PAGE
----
Scholars agree that the tales are older than the existing manuscripts, but disagree over just how much older. It is clear, thus the tale of Culhwch ac Olwen, with its primitive warlord Arthur and his court based at Celliwig, is accepted to precede the Arthurian romances which show the influence of Geoffrey of Monmouth's Historia Regum Britanniae and the romances of Chrétien de Troyes.. Those following R. S. Loomis would date it before 1100, see it as providing important evidence for the development of Arthurian legend, with links to Nennius and early Welsh poetry.. By contrast, The Dream of Rhonabwy is set in the reign of the historical Madog ap Maredudd, must therefore either be contemporary with or postdate his reign, being early 13thC. Much debate has been focused on the dating of the Four Bran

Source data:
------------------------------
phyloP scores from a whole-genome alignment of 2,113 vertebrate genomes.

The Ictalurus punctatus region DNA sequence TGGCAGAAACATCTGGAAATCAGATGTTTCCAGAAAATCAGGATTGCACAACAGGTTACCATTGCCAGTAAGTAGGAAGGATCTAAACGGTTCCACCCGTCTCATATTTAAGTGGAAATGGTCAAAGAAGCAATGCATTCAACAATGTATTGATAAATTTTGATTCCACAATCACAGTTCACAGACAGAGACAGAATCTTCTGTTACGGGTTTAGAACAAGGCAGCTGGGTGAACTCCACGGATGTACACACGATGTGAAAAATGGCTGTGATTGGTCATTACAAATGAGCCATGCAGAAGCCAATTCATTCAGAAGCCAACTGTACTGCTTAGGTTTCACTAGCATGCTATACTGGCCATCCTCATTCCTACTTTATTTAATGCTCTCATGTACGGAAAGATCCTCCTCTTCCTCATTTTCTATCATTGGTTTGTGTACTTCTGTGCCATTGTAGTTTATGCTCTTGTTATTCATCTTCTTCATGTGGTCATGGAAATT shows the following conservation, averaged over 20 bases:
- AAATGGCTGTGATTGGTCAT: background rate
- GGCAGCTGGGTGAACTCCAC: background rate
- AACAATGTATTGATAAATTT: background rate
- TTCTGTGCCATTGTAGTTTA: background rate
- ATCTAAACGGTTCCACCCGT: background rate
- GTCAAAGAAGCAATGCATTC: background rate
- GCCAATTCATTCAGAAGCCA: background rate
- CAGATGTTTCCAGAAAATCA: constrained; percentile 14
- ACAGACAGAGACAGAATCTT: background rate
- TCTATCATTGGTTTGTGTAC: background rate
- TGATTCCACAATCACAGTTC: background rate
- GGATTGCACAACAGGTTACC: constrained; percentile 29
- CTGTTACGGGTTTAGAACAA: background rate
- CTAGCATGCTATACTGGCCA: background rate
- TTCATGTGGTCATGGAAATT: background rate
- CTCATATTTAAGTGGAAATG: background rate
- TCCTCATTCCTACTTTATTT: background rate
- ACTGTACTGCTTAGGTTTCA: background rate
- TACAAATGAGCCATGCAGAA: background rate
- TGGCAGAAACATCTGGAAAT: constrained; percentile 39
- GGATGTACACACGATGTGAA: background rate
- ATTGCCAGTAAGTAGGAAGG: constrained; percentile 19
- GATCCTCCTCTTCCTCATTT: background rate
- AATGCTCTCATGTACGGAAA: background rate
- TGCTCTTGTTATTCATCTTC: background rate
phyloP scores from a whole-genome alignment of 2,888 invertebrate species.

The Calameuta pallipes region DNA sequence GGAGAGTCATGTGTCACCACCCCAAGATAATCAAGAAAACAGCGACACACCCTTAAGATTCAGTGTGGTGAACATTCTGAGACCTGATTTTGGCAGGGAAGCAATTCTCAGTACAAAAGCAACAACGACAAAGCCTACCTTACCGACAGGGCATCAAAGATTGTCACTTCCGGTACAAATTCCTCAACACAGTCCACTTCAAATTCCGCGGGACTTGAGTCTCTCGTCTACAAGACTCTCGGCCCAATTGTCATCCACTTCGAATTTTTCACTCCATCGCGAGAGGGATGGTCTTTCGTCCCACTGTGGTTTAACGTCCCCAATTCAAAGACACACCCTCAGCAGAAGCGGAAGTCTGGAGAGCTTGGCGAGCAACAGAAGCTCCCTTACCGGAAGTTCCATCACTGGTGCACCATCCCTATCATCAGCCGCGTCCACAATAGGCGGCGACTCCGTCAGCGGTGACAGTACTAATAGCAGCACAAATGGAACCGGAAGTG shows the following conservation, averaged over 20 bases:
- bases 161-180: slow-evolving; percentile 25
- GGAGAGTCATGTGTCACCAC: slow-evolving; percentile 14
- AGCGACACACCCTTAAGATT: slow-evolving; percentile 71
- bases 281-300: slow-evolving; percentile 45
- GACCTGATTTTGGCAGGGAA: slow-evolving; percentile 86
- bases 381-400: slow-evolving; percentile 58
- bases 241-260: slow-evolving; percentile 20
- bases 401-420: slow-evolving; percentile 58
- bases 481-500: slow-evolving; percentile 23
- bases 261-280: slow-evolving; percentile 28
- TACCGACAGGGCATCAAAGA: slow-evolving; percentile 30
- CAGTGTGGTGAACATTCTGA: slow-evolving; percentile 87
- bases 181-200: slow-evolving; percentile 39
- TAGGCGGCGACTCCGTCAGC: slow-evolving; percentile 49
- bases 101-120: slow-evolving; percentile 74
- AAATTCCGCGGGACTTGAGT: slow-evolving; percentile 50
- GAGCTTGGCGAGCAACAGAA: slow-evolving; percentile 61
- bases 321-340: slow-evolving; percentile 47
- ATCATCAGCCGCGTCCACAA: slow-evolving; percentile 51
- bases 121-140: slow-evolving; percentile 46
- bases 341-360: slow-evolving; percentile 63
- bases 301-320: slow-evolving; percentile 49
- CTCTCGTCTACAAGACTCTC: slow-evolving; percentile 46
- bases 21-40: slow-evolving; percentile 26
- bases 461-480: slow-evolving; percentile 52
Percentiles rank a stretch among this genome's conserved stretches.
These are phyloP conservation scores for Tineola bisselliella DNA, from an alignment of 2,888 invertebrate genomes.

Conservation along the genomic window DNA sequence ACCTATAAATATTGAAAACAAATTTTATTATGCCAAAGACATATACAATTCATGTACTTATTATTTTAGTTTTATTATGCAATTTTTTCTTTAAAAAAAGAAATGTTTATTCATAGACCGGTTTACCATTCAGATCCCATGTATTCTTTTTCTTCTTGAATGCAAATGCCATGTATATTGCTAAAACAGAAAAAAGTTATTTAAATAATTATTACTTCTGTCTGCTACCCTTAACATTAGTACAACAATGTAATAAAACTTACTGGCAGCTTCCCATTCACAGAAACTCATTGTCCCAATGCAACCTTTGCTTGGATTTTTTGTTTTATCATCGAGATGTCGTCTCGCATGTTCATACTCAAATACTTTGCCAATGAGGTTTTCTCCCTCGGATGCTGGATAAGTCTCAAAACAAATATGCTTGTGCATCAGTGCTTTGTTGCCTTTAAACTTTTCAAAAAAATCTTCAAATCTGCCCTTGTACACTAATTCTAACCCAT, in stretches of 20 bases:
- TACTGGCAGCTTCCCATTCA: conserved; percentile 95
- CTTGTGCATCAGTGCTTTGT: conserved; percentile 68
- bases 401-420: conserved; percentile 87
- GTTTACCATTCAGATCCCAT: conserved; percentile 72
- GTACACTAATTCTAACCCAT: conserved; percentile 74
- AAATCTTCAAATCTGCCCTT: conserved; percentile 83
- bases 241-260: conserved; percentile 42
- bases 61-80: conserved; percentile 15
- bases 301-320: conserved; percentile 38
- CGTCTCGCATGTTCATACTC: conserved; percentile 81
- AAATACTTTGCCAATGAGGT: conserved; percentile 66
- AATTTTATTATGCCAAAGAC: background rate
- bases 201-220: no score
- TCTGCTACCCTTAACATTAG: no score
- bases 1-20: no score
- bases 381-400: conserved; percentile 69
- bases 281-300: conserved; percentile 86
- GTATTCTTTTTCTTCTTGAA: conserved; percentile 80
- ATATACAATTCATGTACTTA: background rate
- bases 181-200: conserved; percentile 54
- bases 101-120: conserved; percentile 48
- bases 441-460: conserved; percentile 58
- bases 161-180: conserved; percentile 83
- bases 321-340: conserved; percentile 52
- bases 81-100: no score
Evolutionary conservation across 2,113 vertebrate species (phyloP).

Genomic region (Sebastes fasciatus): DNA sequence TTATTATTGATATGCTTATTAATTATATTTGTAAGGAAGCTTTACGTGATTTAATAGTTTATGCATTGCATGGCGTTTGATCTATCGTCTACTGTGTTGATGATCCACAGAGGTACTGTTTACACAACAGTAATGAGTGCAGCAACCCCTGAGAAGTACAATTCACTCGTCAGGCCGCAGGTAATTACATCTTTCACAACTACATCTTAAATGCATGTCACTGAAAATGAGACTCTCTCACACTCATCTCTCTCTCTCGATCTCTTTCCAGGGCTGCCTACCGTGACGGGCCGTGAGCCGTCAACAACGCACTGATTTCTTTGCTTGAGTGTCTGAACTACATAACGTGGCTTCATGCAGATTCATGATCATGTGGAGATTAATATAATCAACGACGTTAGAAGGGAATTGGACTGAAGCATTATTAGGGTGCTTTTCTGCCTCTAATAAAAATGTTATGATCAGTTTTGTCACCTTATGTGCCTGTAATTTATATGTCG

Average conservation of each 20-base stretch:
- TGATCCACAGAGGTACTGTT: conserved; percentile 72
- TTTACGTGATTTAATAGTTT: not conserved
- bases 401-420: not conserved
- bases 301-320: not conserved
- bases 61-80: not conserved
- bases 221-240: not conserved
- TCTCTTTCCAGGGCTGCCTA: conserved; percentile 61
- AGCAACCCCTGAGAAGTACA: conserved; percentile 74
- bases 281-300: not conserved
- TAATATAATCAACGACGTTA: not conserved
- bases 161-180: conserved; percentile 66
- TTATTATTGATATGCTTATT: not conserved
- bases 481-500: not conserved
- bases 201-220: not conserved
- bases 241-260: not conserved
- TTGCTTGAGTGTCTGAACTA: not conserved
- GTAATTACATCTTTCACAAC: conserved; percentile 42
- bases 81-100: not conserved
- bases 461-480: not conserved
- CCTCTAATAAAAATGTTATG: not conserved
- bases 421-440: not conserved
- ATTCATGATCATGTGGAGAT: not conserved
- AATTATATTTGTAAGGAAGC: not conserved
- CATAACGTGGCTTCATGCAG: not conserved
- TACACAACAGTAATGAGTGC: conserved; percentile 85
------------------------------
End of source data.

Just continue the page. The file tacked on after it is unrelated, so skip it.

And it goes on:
Wilhelm Richard Wagner was a German composer, theatre director and conductor, chiefly known for his operas. Unlike most opera composers, Wagner wrote both the libretto and the music for each of his stage works. Establishing his reputation as a composer of works in the romantic vein of Carl Maria von Weber and Giacomo Meyerbeer, Wagner revolutionised opera through his concept of the Gesamtkunstwerk, by which he sought to synthesise the poetic, visual and dramatic arts, with music subsidiary to drama, he described this vision in a series of essays published between 1849 and 1852. Wagner realised these ideas most in the first half of the four-opera cycle Der Ring des Nibelungen, his compositions those of his period, are notable for their complex textures, rich harmonies and orchestration, the elaborate use of leitmotifs—musical phrases associated with individual characters, ideas, or plot elements. His advances in musical language, such as extreme chromaticism and shifting tonal centres influenced the development of classical music.